What is Open Source and how do you use it?

Open source is a term thrown around at civic hackathons and especially when we’re hacking for the social good.

I know for us non-technical folks, it can be overwhelming to understand what open source actually is since we don’t write code, but it’s important for us to understand the benefits.

I could sit here and write an entire post about what open source is and how you approach it, but (much like open source itself) I’d rather build on the great work of those who come before me, so here’s an awesome video that breaks it down in less than 4 minutes: 

Now that you know what open source is, let’s talk about the benefits of open source at a civic hackathon. These events are focused on elevating great community ideas and empowering folks to come together to make a difference.

Can you imagine what a network of civic hackathons happening simultaneously around the world where anyone can jump in and add, alter, and improve the same code/idea would look like? Now you’re starting to get why I think open source is so exciting.

As suggested in the video, there is an amazing amount of community support that goes into open source, and it’s the same kind of inclusivity and mutual beneficence that hackathons try to foster, so it’s a natural pairing.

Make Your Projects Open Source

One way to keep the spirit of collaboration and continual change alive is to make sure that all of your civic hackathon projects are open source. This way, you can be sure that you’re able to pass on all of the important information to others at future events and you can keep the momentum going on important issues in your community. It’s a lot easier to make headway on something if you can take the baton from another project rather than starting from scratch again and again. In fact, making your work open source allows for the possibility of hacking a multi-part project over a series of events. The goal here is to ensure that anyone else can grab the baton if they want and use your framework to start creating solutions anywhere.

Tap into Other Open Source Communities

As mentioned in the video (and something I’ve already pointed out multiple times in this post), there is already an amazing open source community out there. These are people who are typically passionate about using technology to make change — sometimes even social change — and they can be a huge resource for you in terms of brainstorming, networking, and connecting you to available resources. Ensure that you can tap into these networks during your hackathon event and utilize those resources for your projects.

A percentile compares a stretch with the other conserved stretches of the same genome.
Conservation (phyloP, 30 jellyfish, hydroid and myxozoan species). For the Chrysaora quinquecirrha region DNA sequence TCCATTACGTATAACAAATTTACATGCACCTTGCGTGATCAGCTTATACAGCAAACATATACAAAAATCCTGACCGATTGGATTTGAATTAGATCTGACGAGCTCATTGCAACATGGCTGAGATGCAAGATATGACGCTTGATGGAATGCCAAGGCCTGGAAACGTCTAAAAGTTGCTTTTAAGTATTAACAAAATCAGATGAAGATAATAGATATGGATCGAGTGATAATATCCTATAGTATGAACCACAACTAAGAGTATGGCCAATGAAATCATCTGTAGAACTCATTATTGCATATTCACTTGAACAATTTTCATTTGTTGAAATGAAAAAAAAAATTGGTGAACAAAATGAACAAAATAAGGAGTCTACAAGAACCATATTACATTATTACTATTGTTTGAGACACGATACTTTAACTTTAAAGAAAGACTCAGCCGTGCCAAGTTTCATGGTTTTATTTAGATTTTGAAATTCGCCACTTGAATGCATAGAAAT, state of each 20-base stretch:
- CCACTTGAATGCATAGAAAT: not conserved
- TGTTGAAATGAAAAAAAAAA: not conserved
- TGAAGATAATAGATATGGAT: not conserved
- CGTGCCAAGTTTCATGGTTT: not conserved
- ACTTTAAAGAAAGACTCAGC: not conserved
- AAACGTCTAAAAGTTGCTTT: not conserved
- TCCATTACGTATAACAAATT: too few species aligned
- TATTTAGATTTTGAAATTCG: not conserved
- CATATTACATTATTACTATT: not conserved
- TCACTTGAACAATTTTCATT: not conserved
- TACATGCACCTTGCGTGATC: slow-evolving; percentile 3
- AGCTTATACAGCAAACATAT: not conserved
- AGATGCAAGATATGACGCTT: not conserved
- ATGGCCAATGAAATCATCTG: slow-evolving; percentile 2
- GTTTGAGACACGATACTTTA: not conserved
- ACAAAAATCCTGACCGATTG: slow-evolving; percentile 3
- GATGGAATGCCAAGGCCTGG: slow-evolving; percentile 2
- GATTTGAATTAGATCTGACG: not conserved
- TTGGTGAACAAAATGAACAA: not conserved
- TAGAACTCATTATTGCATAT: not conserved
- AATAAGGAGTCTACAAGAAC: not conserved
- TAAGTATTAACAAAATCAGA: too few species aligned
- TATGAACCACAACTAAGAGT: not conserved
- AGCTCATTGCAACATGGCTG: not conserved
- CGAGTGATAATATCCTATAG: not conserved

Educate Peers on Open Source Benefits

Sometimes the only way to show others the benefits of a change is to walk them through the process themselves. This is definitely true with open source benefits, as those who start working on a project that uses some open source code quickly learn to understand how powerful it can be. There’s nothing like appreciating something when you need it most, kind of like how we need food…or air.

I understand that there can be potential setbacks from using certain code from companies given their legal restrictions, as well as the occasional operability hurdle. But here’s the thing, we have to start somewhere when it comes to our civic hackathon projects, and it’s typically better to start where there is already a framework in place rather than spend the event reinventing the wheel, so to speak.

Just imagine how monumental it would be if there was truly a one-stop-shop for global civic hackathon projects where everyone could take, share, contribute, and build on each other’s code.

The impact of projects that could span across multiple hackathons and shift through the input of countless hackers would be incredible!